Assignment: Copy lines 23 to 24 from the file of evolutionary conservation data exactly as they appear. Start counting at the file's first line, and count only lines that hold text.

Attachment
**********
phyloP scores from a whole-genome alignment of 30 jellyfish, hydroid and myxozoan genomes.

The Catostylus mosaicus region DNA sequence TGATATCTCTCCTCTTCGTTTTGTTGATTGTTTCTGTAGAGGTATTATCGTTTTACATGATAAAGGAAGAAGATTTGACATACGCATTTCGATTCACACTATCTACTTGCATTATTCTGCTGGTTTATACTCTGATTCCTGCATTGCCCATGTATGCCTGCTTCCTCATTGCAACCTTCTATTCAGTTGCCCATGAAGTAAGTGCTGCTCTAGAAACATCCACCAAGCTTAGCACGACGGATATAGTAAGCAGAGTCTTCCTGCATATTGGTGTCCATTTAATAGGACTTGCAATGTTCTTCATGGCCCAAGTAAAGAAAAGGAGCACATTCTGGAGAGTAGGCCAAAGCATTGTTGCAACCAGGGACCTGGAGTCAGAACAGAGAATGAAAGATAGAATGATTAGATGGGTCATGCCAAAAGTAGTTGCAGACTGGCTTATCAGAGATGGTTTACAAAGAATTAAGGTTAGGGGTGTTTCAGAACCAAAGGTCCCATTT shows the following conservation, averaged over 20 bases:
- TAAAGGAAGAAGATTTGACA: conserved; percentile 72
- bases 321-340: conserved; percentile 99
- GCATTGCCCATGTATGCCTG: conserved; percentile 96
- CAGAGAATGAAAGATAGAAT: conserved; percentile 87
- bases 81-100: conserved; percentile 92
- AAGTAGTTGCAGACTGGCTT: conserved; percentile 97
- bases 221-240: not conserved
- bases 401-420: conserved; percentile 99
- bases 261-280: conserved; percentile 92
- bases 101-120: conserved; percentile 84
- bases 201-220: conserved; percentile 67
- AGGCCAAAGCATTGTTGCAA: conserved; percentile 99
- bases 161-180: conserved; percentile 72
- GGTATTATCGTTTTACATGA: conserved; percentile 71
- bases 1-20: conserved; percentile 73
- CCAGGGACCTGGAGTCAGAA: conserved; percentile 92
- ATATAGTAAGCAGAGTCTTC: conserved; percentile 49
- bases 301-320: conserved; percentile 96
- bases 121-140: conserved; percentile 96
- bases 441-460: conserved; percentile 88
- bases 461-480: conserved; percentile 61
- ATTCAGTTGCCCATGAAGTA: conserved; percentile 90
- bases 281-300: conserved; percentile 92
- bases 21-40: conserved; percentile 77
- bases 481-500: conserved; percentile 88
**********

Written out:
- bases 461-480: conserved; percentile 61
- ATTCAGTTGCCCATGAAGTA: conserved; percentile 90